The only thing left now is for them to intensify the campaign for the government of the Federal Republic of Germany to recognise their genocide.
Says Mbakumua Hengari, Co-Chairperson of the Technical Committee of the Chiefs’ Assembly, established by Ovaherero and Ovambanderu traditional leaders following their consultative meeting at Okandjoze from where they emerged with the Okandjoze Memorandum of Understanding last month.
Hengari today shared with the media the chiefs’ position to recent media revelations that the German government shall not renegotiate the Joint Declaration (JD), which is an outcome of negotiations with its Namibian counterpart on Genocide, Apology and Reparations, which have been going on since 2015.
Hengari says this position by the German government is not surprising to them as descendants of those Imperial Germany’s government nearly annihilated as at no time have they been under any illusion whatsoever that this government has accepted and acknowledged the genocide against the Ovaherero, Ovambanderu and Nama. Because the six years that it has been supposedly engaged with its Namibian counterpart in negotiations, it has been becoming apparent that it has not been dealing with the Namibian government and the affected communities in good faith.
“More than anything, its drive to engage our government, has been driven by its own parochial interest, particularly the interest of our fellow German-speaking Namibians,” says Hengari.
That is why the German government has been reluctant for the descendants to participate directly and independently in the negotiations so that the affected communities represent themselves in what was supposed to be a tripartite negotiations. Essentially between the German government and the affected communities with the Namibian government as a mediator and/or observer “but standing squarely behind us as its bona fide citizens,” says Hengari. Thus, cognisant that it was and has not genuinely been engaged in the negotiations to answer to its historic and moral responsibility, the German government “has never been open to engaging us as descendants. Also well aware that these negotiations have not been about Genocide, Apology and Reparations”. That is why the Joint Declaration (JD) is underpinned by bilateralism between the Namibian and German governments. Hengari says it is an untruth that the JD is based on the 2006 National Assembly motion, which is on Genocide, Apology and Reparations as it has absolutel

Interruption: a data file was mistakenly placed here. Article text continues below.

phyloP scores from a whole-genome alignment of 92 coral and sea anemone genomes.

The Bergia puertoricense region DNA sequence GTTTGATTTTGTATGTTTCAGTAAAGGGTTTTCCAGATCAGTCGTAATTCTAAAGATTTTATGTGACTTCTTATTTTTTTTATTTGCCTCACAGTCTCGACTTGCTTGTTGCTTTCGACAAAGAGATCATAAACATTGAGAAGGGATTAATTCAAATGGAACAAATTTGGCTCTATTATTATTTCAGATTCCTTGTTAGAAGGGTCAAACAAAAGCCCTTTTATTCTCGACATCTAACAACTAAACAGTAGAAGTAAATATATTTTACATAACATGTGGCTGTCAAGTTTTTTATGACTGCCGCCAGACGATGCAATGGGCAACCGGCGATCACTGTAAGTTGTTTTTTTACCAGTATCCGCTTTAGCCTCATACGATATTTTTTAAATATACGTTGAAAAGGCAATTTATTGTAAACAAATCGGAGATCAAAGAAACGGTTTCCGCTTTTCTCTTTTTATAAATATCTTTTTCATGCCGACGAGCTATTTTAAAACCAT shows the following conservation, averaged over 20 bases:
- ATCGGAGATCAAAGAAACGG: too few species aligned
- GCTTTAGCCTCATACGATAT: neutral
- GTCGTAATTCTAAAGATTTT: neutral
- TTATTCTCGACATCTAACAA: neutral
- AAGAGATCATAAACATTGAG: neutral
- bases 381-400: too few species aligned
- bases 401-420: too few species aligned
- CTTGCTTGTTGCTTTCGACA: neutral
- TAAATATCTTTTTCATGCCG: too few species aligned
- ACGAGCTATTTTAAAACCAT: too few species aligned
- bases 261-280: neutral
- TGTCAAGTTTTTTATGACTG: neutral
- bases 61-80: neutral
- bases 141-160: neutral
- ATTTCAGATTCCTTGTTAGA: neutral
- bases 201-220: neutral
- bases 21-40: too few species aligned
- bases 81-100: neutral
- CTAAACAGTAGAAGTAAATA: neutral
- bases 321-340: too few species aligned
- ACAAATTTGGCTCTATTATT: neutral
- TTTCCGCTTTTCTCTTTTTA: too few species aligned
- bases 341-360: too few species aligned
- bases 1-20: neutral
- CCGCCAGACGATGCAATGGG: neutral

y got nothing to do with such. Not only this, but for that matter the 2006 motion itself has long been derailed by the two governments. Hence the principled reservations of most descendants with the JD, even those who all along have been part of the negotiations which ultimately produced it.
Hengari says the Namibian government cannot be a neutral in this matter because in terms of the lawn of succession it has inherited obligations and liabilities of the previous governments, the German colonial government and the Apartheid regime of South Africa. In this regard Hengari thinks if the Namibian government is politically willing and serious with the issue of genocide and reparations as it pretends, it must be consequent and not wait for Germany to atone. But apply transitional justice in the country, among others, by resettling repatriates from Botswana, born in Botswana from their Namibians who escaped Imperial German genocide. While Gam was meant to be only a reception centre for them, it has become a permanent resettlement. This shows that the Namibian government is not serious with the genocide of their forebears, says Hengari. Adding that what is left to them given the intransigence of the German government and the seeming indifference of the Namibian government, is for them to take their cas
e to Africa, and to Africans in the Diaspora, as well as well as meaning international solidarity groups.